Before a character performs an action, it should physically “wind up” to perform that action. Anticipation draws the attention of the viewer, so that they focus on a particular area of the screen and prepare themselves for something to happen there. The classic example is of throwing a ball, in which the character draws their arm back in a possibly exaggerated way, before performing the action. Without anticipation, you have surprise – or maybe even an unnatural looking action. Suspense draws on a slightly different sense of anticipation, in which the viewer has an expectation that an action is will occur, but they are not sure where or when.
Staging refers the set – or setting – of the scene, and the way in which it is portrayed. Staging is an important element of all the dramatic arts, from theatre, set design and stagecraft to film cinematography. In animation, staging a scene is likely to involve “set design”, “lighting” and choice of camera angle and other camera techniques (close-ups, slow-motion etc.), as well as visual composition of the scene in much the same way that a photograph is composed.
Straight Ahead Action and Pose to Pose
Straight-ahead action refers to a production technique, such as stop motion animation, in which a scene is captured in frame order – for example, using motion capture or a dynamic computer simulation. Pose to pose refers to the key frame technique of animation, in which certain key frames, or poses, are drawn first, and then in-between frames are added that “move” all the elements from one pose to the next.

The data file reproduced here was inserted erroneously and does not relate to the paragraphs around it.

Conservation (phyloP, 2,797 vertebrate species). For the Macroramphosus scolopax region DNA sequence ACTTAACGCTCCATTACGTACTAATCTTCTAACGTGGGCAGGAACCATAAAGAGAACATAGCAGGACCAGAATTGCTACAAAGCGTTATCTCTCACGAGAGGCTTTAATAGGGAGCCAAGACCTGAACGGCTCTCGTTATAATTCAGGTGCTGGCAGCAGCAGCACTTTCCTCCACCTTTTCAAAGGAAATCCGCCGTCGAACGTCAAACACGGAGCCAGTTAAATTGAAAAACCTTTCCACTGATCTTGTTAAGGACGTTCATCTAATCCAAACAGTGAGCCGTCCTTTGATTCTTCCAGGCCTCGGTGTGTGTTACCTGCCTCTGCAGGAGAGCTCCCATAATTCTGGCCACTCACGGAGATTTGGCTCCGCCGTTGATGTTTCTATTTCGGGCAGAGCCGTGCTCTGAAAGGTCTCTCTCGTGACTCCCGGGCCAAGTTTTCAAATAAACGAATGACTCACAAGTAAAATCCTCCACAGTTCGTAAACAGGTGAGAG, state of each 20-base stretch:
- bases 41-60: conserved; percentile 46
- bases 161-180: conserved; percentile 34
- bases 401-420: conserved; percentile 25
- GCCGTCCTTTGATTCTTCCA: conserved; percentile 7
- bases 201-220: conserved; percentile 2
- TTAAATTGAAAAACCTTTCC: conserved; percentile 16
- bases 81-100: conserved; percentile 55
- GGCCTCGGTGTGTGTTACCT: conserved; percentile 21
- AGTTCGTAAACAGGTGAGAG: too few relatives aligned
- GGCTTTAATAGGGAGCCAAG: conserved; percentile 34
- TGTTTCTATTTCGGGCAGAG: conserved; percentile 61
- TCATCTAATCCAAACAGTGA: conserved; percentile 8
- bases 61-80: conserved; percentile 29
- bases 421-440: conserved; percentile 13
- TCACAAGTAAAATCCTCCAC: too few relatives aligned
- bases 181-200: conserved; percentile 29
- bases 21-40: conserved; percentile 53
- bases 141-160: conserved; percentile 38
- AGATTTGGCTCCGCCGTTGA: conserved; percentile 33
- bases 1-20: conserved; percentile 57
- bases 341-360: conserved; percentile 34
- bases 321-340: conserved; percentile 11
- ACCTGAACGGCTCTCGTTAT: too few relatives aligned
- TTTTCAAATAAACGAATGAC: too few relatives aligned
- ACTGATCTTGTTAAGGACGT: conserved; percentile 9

Follow Through and Overlapping Action
Follow through refers to the way a character behaves whilst completing an action, and can often be used to communicate a character’s feelings about that action or the likely consequences of it. In the case of throwing a ball, the action continues after releasing the ball, both in terms of how the character’s arm moves, but maybe also their facial expression as they realise how good their throw was. Overlapping action relates to the follow through behaviour of ‘secondary’ features, such as the motion of hair or clothing. The main focus is on the motion of the arm, but this must be dressed with overlapping action to make it look real.
Slow In and Slow Out (aka Ease in, Ease Out, or Acceleration, Deceleration)
Most actions start slowly and end slowly. If you think of a car, it doesn’t go from 0 to 60 instantaneously, nor it is likely to stop immediately from traveling at any speed. Slow in and slow out models this acceleration and deceleration.